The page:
So, the likelihood of Leben retiring seems remote. However, that doesn't answer the central question of whether he should retire. I don't think his health is necessarily in any imminent peril, which is not something I would say for Chuck Liddell in the last clip of fights prior to retirement. But his movement has clearly slowed. His chin isn't fragile, but he does seem to respond to punishment more regularly. Worst, his game seems all too predictable and ineffectual at this level. He might be able to continue fighting for a little while longer, but his best work is indisputably behind him.
My worry is Leben will continue fighting not out of concern for maximizing what's left of his time in the sport, but out of making financial ends meet. While he hasn't gone overboard yet, I fear he may be walking the plank. Here's to hoping I couldn't be more wrong.
Doyle: Yeah, I pretty much have to agree with Luke here. It's not like Leben has hit Liddell territory -- and if Leben did fight in the UFC again, it's not like he's going to matched up with vicious strikers like "Shogun" Rua and Franklin the way Liddell was on his way out, either.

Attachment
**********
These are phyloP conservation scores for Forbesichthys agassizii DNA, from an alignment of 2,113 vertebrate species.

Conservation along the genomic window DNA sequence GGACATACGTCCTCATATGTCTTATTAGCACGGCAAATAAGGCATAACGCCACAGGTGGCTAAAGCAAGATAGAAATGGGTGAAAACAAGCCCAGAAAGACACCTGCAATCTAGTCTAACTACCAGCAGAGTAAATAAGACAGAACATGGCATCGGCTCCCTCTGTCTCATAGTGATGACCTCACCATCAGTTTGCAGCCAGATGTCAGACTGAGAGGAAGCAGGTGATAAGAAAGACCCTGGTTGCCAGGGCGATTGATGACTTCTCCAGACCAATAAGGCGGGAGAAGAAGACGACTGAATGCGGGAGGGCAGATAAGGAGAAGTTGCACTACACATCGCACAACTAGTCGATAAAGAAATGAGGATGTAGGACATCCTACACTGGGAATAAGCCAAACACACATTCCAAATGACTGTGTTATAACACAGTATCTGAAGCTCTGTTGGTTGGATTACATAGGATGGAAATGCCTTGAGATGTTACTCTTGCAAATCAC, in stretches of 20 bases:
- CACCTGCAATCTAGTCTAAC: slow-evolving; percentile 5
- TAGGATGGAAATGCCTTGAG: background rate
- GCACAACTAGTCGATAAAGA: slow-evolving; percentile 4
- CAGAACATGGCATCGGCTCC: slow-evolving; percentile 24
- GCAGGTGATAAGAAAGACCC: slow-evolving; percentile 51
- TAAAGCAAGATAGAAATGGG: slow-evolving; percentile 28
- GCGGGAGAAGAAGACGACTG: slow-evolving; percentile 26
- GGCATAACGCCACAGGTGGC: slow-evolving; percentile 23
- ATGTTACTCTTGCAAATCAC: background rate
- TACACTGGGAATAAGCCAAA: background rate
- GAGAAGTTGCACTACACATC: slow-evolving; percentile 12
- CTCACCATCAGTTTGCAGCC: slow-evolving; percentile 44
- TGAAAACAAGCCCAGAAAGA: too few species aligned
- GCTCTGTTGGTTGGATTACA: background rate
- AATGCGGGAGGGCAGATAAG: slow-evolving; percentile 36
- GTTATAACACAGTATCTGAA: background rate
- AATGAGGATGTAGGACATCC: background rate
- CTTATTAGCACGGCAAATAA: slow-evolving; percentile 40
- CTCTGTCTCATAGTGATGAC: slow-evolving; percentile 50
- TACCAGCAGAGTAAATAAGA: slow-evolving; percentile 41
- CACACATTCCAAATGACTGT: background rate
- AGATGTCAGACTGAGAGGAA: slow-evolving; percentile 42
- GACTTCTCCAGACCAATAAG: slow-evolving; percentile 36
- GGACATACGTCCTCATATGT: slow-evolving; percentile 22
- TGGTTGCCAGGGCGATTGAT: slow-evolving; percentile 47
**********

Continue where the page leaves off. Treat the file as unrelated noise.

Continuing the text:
But it's no secret that Leben's style involves plodding forward and wading through some big shots if he has to, in order to get in close and land that gigantic meat hook of his. That type of style has a shelf life, and when it goes, it goes in a hurry. Leben's fast approaching that point.
Part of me thinks Leben should be given one more shot to go out with his hand raised. Part of me also remembers the passion and emotion with which Dana White spoke about Leben, both on Thursday before the fight and afterwards at the post-fight presser on Saturday. Given White's feelings, maybe it's best they find him a job somewhere in the company. Put him to work at a UFC gym, or as a goodwill ambassador, but give him something to stay productive. I understand there are only so many office jobs to go around for ex-fighters, but if anyone needs a gentle little push at this point, it's Leben.